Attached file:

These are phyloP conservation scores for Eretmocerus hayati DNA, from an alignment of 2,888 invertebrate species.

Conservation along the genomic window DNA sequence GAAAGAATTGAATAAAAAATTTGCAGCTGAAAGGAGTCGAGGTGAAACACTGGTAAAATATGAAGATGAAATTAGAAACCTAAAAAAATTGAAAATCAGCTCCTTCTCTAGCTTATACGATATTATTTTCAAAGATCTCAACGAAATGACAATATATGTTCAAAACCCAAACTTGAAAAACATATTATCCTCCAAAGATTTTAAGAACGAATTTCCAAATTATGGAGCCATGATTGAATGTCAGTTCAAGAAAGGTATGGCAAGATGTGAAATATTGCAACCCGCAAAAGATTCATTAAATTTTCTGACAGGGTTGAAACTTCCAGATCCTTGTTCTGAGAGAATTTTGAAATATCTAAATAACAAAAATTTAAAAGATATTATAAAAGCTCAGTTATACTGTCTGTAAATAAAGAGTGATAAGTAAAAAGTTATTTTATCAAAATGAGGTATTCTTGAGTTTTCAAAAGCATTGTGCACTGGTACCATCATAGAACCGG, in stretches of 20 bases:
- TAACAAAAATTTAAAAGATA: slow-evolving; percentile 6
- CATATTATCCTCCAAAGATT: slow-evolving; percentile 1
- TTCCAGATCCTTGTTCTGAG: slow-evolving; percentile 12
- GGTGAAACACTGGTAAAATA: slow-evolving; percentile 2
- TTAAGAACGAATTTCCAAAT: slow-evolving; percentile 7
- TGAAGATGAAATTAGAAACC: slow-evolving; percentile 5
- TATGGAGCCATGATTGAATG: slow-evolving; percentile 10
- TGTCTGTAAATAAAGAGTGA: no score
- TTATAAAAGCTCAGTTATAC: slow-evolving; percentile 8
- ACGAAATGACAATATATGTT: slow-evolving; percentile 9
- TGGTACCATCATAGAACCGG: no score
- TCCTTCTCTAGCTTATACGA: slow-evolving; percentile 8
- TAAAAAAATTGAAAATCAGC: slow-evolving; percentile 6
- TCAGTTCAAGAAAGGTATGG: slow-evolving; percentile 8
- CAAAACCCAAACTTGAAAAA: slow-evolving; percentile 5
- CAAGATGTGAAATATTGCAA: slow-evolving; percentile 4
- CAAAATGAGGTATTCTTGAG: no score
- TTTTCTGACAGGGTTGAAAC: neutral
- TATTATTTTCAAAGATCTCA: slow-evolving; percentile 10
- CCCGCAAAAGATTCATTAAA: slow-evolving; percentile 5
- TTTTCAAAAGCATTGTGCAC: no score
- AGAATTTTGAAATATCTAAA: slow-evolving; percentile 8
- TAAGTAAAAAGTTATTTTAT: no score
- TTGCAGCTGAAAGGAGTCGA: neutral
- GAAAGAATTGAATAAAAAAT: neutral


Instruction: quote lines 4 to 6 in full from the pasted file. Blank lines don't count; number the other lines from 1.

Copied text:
- CATATTATCCTCCAAAGATT: slow-evolving; percentile 1
- TTCCAGATCCTTGTTCTGAG: slow-evolving; percentile 12
- GGTGAAACACTGGTAAAATA: slow-evolving; percentile 2